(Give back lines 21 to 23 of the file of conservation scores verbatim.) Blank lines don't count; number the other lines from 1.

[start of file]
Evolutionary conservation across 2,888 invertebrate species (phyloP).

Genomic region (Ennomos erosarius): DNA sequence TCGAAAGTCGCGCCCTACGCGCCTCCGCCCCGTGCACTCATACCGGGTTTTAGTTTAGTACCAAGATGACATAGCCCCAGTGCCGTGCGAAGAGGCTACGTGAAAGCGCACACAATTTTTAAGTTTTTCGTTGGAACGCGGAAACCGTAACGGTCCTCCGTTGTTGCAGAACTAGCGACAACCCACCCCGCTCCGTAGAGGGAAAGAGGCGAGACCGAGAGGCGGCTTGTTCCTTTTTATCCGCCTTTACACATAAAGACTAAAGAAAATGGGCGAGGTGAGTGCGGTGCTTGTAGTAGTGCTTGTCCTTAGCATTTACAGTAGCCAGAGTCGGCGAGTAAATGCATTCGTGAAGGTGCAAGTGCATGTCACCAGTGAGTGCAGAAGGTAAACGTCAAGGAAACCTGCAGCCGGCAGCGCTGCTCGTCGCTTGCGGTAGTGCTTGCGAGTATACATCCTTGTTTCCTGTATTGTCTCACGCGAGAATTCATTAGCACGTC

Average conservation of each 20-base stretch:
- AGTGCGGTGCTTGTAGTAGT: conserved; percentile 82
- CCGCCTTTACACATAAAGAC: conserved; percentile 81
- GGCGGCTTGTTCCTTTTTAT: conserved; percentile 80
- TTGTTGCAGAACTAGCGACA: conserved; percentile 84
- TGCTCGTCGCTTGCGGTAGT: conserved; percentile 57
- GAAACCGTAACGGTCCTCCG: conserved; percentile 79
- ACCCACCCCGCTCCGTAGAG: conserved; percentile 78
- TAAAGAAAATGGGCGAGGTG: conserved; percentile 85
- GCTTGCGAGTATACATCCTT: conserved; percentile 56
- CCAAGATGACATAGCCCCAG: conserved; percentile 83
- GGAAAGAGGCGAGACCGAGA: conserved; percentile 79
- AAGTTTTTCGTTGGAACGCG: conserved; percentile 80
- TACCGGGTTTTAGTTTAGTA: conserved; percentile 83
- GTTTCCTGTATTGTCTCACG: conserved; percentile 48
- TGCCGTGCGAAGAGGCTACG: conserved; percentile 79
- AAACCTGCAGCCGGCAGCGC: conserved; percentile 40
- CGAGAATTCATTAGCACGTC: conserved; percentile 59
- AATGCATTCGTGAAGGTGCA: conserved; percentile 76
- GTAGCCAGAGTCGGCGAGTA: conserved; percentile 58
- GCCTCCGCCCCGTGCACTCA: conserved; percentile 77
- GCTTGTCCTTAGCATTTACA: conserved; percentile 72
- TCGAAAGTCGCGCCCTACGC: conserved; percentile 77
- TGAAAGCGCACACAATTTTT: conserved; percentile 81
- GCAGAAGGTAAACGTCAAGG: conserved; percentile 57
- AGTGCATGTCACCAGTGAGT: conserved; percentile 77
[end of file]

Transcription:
- AATGCATTCGTGAAGGTGCA: conserved; percentile 76
- GTAGCCAGAGTCGGCGAGTA: conserved; percentile 58
- GCCTCCGCCCCGTGCACTCA: conserved; percentile 77